Food and Farming: Ugandan style

It was a huge privilege to see World Vision’s work in practice in central Uganda during a recent visit to meet my sponsored child, Geofrey. 

Coming from a farming family in Oxfordshire I was particularly keen to understand what food Geofrey’s family and community eat, how they grow it, and whether they can produce enough to feed their families in a nutritious way. Are they able to produce excess to sell to market and earn cash? Are they still stuck in a cycle of “subsistence farming” – growing only what they need to eat, and barely enough of that?

Lying on the equator, Uganda really is the “pearl of Africa”, as the tourist information says, and no more so than on the fertile and rolling slopes in rural central Uganda where I recently spent the week with a group of fellow sponsors. With the rich red soils and warm, wet climate you can grow two crops on the same land in one year. For example, maize, beans or potatoes. This is in addition to banana, coffee, avocado or pineapple trees which are growing in abundance, alongside cassava which is another staple crop.

Farming is a lot of hard work in Uganda, particularly when everything is still done by hand

From digging, planting, weeding and picking, I saw only one tractor working on what looked like a commercial farm and two idle on the roadside. For much of the day it is simply too hot to work.

The basic diet in central Uganda can consist of “posho” – ground maize meal turned into a porridge which is often provided to children at school break, matoke (steamed and mashed green banana) and ground nut sauce. Meat – in the form of goat or beef – is a luxury even though families generously gave us some at every meal we ate with them. Plenty of chickens were also running around – their eggs precious protein when hard boiled.

It was good to see that an increasing range of new crops are also being grown: runner beans, cabbage and pumpkins which all add to the nutritional content of their daily meal

It was inspiring meeting and talking to farmers, whether they had a small plot or garden beside their house of 50 x 100 metres as many of the families had, or a relatively large farm of 8 acres, as Charles had, having inherited his parents plot. Charles has been asked by World Vision to use his farm as a demo for neighbours.

Similarly Fred, in another village, is running demo projects within the community. Fred is an inspiring man, experimenting with several relatively large plots of green beans and cabbages which he proudly showed us. For the English veg growers there was not a slug or caterpillar to be seen! Fred, like Charles, is also running a piggery using a new system to develop richer manure for six months, whilst the piglets grow, which can then be used to enrich the soil. Most importantly, so many others are learning from his approach. 

At the other end of the scale we met Brenda, a 14 year old sponsored child, orphaned and living with her Grandmother and younger siblings. She had planted a very small plot of beans and maize by their house, and is responsible for the weeding on Saturdays. She was also looking after the goat World Vision had given her family two years ago. Brenda benefits from selling its offspring (and the idea is to share at least one kid with a neighbour).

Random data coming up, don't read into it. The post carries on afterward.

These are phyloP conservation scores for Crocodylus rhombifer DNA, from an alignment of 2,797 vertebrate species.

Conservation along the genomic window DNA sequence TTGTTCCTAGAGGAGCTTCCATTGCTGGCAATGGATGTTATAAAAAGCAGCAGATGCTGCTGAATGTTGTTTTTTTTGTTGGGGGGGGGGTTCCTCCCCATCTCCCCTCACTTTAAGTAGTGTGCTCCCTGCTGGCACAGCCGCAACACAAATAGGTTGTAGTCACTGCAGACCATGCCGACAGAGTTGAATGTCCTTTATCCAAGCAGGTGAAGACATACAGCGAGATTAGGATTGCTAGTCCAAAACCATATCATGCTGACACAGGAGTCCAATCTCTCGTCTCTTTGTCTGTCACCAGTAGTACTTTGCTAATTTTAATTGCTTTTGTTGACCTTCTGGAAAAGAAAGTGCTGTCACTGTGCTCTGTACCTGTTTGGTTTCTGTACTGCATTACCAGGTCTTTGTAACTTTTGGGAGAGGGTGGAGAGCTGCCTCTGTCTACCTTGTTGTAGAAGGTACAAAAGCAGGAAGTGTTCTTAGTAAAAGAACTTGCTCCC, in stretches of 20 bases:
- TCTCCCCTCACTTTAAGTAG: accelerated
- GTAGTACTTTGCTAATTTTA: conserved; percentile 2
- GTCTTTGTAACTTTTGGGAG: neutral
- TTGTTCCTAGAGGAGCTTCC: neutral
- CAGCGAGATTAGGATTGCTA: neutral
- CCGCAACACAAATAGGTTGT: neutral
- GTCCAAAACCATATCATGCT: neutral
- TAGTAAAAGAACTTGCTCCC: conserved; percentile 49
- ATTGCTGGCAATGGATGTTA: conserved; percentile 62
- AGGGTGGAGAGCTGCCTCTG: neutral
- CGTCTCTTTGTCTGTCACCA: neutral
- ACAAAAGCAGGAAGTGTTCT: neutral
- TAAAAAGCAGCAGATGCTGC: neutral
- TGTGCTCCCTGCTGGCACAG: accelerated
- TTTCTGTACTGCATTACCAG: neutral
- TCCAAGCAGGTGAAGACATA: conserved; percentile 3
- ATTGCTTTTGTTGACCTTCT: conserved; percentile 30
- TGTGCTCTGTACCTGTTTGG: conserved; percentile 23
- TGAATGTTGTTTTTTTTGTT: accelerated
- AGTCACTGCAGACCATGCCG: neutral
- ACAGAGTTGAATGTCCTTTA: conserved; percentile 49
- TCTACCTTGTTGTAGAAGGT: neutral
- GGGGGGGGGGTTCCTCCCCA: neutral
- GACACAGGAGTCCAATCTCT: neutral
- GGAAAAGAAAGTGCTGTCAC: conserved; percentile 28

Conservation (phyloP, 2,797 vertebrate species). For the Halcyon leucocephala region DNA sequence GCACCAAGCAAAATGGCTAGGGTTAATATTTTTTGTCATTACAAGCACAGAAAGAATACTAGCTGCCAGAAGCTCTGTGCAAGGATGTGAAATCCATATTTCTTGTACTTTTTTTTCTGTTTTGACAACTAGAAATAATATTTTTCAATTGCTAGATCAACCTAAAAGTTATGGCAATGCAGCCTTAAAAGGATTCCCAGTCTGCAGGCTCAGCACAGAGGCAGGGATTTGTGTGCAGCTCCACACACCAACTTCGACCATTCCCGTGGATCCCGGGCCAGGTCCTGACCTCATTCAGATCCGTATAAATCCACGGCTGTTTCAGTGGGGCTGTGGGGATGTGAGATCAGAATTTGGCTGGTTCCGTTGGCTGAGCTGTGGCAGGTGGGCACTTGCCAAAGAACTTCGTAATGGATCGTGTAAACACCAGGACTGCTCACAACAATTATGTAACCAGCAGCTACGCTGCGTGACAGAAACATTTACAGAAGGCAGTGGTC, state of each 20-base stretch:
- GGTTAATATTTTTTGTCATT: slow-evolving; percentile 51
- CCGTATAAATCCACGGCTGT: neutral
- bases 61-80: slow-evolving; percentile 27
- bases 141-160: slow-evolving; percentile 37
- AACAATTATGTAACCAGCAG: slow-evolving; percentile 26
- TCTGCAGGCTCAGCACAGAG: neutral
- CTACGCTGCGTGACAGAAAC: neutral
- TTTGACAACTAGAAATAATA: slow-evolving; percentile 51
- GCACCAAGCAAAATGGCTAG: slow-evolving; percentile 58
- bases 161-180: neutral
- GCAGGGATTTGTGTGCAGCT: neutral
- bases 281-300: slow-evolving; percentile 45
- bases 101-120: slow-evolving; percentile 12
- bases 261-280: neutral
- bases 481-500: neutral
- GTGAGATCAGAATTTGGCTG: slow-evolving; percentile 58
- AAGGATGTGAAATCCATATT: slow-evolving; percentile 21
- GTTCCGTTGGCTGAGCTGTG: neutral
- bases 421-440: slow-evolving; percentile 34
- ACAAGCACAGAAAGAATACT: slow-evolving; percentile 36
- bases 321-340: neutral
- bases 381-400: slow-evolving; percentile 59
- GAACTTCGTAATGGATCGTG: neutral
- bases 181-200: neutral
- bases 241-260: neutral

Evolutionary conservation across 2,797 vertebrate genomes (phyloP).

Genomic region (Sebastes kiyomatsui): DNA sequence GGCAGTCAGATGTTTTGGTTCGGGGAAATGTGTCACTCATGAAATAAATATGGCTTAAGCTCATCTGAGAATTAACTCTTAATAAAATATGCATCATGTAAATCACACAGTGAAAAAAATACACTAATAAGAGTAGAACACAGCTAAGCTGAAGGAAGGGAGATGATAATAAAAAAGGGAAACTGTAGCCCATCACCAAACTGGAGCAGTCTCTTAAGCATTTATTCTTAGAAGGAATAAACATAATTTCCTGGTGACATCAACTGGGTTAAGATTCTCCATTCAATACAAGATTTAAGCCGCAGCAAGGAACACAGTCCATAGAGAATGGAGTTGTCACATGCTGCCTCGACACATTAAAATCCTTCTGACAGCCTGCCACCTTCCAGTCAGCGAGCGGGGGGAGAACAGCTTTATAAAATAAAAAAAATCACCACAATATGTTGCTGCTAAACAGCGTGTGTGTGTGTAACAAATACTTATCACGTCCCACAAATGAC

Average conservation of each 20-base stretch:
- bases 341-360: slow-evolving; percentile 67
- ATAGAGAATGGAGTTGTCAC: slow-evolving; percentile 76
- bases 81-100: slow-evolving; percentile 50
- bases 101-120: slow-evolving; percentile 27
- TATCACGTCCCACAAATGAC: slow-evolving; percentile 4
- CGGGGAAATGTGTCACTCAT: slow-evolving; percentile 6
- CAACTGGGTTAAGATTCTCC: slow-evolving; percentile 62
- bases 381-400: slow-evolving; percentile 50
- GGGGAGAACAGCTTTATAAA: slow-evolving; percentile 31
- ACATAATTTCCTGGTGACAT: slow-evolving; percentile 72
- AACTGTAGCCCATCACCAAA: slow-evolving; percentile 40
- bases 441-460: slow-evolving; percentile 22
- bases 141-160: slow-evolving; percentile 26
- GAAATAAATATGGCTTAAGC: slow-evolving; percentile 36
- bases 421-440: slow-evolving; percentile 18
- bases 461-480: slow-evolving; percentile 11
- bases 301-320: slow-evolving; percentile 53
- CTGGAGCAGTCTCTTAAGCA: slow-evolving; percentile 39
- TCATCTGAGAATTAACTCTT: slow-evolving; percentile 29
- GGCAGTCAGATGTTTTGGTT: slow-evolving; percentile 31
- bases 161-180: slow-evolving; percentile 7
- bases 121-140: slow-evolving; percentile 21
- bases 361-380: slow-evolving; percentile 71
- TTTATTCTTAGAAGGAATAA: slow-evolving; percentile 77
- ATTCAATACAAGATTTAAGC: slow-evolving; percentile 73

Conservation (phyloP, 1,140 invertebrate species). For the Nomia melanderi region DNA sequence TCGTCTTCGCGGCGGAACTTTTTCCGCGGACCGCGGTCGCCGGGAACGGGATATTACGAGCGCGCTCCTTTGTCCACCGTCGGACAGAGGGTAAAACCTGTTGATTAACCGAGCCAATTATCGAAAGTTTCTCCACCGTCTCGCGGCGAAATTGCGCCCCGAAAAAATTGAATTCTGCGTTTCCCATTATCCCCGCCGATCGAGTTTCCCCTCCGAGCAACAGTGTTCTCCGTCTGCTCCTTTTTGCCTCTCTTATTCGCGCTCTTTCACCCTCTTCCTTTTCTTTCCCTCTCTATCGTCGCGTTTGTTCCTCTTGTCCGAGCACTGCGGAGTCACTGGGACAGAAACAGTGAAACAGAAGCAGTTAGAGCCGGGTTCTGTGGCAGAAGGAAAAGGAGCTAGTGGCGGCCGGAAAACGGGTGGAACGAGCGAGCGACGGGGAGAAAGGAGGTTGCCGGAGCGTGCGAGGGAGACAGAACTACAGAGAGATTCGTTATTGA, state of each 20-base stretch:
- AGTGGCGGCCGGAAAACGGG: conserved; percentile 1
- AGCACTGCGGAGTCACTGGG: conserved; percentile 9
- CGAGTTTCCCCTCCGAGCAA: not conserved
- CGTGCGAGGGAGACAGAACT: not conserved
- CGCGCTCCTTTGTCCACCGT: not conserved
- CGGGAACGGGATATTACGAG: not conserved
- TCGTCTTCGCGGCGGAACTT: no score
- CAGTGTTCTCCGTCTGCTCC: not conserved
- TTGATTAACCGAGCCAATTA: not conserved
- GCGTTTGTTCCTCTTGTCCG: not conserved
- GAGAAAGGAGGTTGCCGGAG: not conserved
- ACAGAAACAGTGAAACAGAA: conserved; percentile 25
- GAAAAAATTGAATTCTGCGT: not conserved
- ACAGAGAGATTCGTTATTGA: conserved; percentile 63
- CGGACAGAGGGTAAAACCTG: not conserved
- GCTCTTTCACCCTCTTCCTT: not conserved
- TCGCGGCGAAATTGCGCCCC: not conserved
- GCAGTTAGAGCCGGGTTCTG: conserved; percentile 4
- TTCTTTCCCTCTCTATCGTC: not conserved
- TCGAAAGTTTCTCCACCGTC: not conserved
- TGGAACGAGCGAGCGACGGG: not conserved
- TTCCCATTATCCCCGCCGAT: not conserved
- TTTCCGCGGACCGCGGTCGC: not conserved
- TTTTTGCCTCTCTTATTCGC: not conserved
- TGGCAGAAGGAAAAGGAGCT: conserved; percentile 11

It was good to see and hear about all these developments which are made possible by sponsors. Also to see the new banana suckers which have been given to some farmer groups direct from the research centre, a range of new bean seeds and the goats given to the most vulnerable families. Clever, another sponsored child, proudly showed us the new cow his family had received from the additional fundraising his sponsor, Gaby, had raised for the community.

We met three different farmer groups, all supported by World Vision. They have formal structures – and many have more women members than men. Some groups meet every Monday morning, and the members are fined if they are late or absent! They learn together about how to improve their farming practices, with some of their group having more agronomy training to share with the others. Many also run carefully managed savings and loans system, to enable them to borrow money from the group. Some groups, such as that led by Immaculate, also make soap to sell. 

World Vision are also now supporting them to buy better seeds, link them to markets to enable them to sell their produce, including to Kampala, and also supporting the creation of a large co-operative to bring together over sixty smaller farming groups.

It was fascinating meeting the farmers and seeing the real progress they are making, with World Vision’s support, improving nutrition by increasing the range of crops grown (and animals), increasing food production and enabling many families to earn cash from extra produce.

The improvements were so visible – and will last long after World Vision has left

It was also good to share how our farming models were similar but different. I showed several farmers our crops and sheep, and some of the large farm machinery we use. We talked about the weather – a common topic for farmers worldwide – and a real awareness of the potential impact of climate change. It struck me that by their methods of managing the soil, using limited if any pesticides, they are potentially more resilient than we are in the UK.

Why don't you make the journey to your sponsored child's community to visit them and see more of how your donations are being put to great use. Find out more about visiting your sponsored child »